It seems that you misunderstand how locking works.
In C#, "The lock keyword ensures that one thread does not enter a critical section of code while another thread is in the critical section. If another thread tries to enter a locked code, it will wait, block, until the object is released." So it doesn't protect locked object from mutation. And in F#
lock works exactly in the same way.
By the way, AFAIK,
lock is just a sugar around Monitor class.
And according to Don Syme the definition of lock function actually looks like:
let lock (lockobj:obj) f =
UPDATE: Because locking doesn't make an object read-only and because you have no control over WPF code, solutions to your problem involves adding thread synchronization to properties WPF accesses (and try not to block UI thread) or scheduling work on the UI thread or else. It's hard to tell without knowing the exact problem. Well, good thing is that there're tons of info on the Web.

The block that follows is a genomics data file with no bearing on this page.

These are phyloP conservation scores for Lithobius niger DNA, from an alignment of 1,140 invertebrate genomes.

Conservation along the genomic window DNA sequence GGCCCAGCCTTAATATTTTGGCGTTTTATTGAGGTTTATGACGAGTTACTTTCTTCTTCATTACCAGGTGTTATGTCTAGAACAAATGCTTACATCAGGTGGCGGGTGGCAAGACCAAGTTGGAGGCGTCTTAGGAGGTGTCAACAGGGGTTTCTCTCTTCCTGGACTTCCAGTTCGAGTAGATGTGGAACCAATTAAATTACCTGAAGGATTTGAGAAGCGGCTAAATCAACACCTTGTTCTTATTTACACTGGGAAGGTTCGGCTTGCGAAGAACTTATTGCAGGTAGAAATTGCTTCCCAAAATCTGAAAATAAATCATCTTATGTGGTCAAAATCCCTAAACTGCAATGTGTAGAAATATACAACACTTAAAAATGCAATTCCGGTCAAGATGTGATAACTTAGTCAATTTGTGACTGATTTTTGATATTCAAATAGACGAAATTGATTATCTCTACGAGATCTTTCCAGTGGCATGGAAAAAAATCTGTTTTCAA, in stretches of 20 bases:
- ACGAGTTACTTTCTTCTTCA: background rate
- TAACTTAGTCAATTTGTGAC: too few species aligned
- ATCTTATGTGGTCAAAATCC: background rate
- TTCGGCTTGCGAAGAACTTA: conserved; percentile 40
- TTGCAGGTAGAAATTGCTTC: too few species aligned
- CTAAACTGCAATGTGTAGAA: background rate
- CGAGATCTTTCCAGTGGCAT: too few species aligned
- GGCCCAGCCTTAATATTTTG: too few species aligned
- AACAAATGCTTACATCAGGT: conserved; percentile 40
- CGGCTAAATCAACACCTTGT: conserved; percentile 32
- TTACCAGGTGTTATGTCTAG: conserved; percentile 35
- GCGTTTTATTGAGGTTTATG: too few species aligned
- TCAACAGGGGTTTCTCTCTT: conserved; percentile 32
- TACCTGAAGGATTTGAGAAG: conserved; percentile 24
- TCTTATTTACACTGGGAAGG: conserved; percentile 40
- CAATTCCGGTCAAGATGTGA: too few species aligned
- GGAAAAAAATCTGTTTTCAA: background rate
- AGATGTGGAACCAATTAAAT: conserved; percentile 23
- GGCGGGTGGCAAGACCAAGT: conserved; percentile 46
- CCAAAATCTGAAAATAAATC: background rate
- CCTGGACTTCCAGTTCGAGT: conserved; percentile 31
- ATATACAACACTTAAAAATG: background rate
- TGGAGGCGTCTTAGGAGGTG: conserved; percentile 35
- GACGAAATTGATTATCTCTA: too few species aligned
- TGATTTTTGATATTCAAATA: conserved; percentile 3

UPDATE2: Oops, I've read "WPF" instead of "WCF". Well, that makes your life much easier. You just need to add thread synchronisation to your WCF methods implementation and in most cases you can stop worrying about blocking them. So just carefully add locks to all relevant code...